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‘World’s Saddest Polar Bear’ Dies After 22 Years In Concrete Cage

A polar bear named Arturo, who was forced to endure life in captivity in Argentina, recently died due to "complications from old age."

Credit: The Daily Mail

Credit: The Daily Mail

On July 3, 2016, a polar bear named Arturo died in Argentina due to “complications from old age.” Located at the Mendoza Zoological Park in the South American country, Arturo had earned the title of the ‘world’s saddest polar bear’, as he not only endured living in an abnormal climate for most of his life, he was also showing worrying signs of insanity after his mate died two years ago.

Despite activists employing their best efforts to ensure Arturo returned back to the Arctic, where he should have been thriving in -40C temperatures rather than 40C heat, he had to live his remaining years in a cement enclosure in the zoo.

Polar Bears can live past 40 years, but the zoo refused to relocate Arturo back to the Arctic because they claimed he was too old to make the journey. The lack of initiative resulted in the sad polar bear passing away just days ago.

An advocacy page for Arturo announced on its Facebook page:

“It is with the heaviest of hearts to inform you that Dear Arturo gave up his fight to live, and passed away today. Arturo I wish you had known of the so many people worldwide who loved you, who fought for you, who tried so hard to bring your plight more awareness.”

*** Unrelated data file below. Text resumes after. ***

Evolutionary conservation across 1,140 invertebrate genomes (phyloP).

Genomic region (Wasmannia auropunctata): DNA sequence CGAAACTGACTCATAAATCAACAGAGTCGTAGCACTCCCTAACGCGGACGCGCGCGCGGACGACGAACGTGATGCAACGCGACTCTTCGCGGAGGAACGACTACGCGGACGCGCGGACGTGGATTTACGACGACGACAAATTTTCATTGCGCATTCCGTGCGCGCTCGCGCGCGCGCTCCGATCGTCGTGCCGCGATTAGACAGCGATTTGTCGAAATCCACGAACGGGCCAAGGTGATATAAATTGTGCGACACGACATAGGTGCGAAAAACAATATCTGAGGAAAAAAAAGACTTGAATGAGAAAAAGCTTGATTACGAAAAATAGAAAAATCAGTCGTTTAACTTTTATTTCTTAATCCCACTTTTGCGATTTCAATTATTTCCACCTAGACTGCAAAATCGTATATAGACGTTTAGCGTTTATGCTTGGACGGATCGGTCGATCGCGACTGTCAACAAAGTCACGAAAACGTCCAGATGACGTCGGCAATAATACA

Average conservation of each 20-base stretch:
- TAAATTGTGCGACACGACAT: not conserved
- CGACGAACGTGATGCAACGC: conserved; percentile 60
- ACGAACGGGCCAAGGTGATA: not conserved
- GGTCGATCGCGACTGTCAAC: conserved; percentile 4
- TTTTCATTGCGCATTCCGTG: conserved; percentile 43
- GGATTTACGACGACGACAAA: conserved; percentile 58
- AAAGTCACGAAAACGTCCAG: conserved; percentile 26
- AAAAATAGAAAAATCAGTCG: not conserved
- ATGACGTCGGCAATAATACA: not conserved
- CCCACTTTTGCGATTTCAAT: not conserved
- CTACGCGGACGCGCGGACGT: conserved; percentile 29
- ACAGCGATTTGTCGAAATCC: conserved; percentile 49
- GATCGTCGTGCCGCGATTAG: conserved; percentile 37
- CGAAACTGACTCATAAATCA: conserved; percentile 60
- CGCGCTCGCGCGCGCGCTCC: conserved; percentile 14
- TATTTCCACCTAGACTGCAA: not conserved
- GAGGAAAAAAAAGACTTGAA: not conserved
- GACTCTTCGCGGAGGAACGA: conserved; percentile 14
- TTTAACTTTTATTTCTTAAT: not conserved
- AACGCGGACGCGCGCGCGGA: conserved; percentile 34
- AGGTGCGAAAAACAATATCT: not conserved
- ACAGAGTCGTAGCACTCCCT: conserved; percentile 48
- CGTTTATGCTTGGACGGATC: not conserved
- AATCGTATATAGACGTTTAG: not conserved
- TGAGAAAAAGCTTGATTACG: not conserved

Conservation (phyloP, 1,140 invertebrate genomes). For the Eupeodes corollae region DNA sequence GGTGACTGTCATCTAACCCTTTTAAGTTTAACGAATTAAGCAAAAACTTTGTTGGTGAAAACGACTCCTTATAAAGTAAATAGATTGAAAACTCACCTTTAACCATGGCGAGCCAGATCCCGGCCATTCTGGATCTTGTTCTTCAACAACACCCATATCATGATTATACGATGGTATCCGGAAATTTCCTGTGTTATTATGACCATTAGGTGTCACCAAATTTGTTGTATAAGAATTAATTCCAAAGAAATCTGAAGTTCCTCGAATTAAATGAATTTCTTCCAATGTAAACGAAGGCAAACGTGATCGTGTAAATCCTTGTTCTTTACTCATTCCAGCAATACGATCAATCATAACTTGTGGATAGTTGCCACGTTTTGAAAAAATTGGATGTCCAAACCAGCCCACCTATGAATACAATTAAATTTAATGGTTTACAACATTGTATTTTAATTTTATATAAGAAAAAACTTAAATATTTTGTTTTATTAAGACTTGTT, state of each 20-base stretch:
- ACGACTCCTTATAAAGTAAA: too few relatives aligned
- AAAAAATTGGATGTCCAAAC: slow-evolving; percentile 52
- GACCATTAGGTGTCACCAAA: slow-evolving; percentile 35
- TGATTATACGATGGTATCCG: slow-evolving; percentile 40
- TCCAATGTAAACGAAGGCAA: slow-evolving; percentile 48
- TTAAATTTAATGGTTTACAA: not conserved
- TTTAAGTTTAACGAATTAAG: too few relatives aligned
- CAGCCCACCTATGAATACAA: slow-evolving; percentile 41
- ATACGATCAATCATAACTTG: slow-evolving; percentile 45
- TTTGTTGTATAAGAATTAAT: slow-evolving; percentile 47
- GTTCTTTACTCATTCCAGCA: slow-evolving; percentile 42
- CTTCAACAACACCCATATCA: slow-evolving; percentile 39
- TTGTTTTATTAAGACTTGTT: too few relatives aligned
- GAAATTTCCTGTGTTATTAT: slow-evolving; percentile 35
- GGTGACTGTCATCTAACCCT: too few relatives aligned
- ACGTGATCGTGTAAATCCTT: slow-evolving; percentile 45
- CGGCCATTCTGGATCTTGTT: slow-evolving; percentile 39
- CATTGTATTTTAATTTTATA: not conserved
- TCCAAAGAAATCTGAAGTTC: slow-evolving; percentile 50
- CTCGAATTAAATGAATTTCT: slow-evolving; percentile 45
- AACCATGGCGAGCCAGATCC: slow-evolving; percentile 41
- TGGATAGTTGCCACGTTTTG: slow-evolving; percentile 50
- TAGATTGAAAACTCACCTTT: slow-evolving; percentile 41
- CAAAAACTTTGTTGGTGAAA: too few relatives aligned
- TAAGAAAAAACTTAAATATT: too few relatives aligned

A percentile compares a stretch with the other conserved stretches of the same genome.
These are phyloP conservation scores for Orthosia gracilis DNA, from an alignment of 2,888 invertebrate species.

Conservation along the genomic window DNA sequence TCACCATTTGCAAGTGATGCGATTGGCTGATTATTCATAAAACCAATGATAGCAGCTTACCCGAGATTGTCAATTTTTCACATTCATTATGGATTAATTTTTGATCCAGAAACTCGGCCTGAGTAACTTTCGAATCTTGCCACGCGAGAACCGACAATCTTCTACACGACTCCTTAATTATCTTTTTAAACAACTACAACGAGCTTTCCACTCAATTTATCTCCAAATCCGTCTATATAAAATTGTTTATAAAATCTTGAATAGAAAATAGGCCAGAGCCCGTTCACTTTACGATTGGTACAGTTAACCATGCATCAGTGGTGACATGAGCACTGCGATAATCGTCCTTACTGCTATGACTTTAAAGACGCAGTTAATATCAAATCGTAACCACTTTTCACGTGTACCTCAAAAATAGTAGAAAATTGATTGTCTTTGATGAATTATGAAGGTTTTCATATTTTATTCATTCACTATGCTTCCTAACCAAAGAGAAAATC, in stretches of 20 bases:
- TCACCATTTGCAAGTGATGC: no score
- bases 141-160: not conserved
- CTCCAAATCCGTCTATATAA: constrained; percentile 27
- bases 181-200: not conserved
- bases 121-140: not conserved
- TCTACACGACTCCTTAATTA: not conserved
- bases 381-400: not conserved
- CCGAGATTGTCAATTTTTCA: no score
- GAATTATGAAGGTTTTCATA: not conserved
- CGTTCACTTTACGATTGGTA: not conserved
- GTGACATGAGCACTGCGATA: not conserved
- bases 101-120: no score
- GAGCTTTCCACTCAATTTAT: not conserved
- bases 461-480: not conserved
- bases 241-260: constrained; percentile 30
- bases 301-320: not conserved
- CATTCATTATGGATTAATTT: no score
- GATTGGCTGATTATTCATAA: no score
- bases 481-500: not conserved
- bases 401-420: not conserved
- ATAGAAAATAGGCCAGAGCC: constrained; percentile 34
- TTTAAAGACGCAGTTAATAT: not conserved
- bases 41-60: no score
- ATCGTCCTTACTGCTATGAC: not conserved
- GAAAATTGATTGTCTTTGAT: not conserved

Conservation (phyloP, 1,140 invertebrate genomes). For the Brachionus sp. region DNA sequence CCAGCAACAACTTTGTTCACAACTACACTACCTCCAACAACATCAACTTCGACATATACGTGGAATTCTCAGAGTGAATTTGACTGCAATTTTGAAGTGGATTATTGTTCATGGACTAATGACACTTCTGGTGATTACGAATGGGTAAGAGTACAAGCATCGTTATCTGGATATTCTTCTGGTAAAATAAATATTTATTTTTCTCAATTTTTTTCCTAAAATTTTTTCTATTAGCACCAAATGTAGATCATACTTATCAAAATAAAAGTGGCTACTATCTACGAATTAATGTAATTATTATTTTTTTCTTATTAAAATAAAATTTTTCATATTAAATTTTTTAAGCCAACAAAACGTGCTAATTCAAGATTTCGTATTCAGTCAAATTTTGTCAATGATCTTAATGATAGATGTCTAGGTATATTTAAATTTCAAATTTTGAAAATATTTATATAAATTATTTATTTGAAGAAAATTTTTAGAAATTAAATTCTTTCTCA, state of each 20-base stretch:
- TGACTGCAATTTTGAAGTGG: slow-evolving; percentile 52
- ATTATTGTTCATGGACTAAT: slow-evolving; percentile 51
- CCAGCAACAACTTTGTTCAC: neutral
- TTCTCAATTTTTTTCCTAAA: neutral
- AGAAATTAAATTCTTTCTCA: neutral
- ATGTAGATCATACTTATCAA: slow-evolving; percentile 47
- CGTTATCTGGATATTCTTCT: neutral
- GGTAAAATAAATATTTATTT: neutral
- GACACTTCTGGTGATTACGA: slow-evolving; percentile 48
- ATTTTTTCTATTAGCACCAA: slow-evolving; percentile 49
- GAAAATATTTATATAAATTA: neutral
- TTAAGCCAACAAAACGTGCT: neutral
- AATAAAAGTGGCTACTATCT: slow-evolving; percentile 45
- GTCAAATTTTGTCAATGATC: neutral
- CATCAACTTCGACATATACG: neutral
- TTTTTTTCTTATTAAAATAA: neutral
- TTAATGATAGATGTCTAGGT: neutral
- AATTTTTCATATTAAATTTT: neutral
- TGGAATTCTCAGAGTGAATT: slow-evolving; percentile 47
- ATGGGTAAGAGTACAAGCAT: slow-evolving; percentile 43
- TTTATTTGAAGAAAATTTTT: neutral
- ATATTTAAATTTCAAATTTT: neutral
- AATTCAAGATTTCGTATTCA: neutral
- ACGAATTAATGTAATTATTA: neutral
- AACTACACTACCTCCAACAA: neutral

In the past, hundreds of thousands of activists, as well as A-list actors, signed petitions and took to social media to express their disdain for the conditions Arturo had to live in. Even Cher, an actor who helped raise awareness about the Flint, Michigan, water crisis, Tweeted:

“Don’t cry for me Argentina? No tears of Mrs. Christina Fernandez de Kirchner for tortured polar bear Arturo. Your hands are stained with his blood when he dies.”

Unfortunately, animal rights advocates’ efforts, though admirable, didn’t result in Arturo’s release, and he eventually died in the enclosure which can sometimes reach 100 degrees C during Argentina’s summers.

Barry MacKay, senior program associate at Born Free USA, commented on the tragic news:

“Arturo spent a lifetime in conditions that I think would be inherently stressful and unkind to him as an animal. I think it’s a tragic situation, and I hope that we can put an end to keeping these animals in environments that aren’t good for them.” 

It might be too late for Arturo, but perhaps the public will learn from the polar bear’s passing and have more regard for wild animals and their need to thrive freely in the future.

RIP Arturo. 

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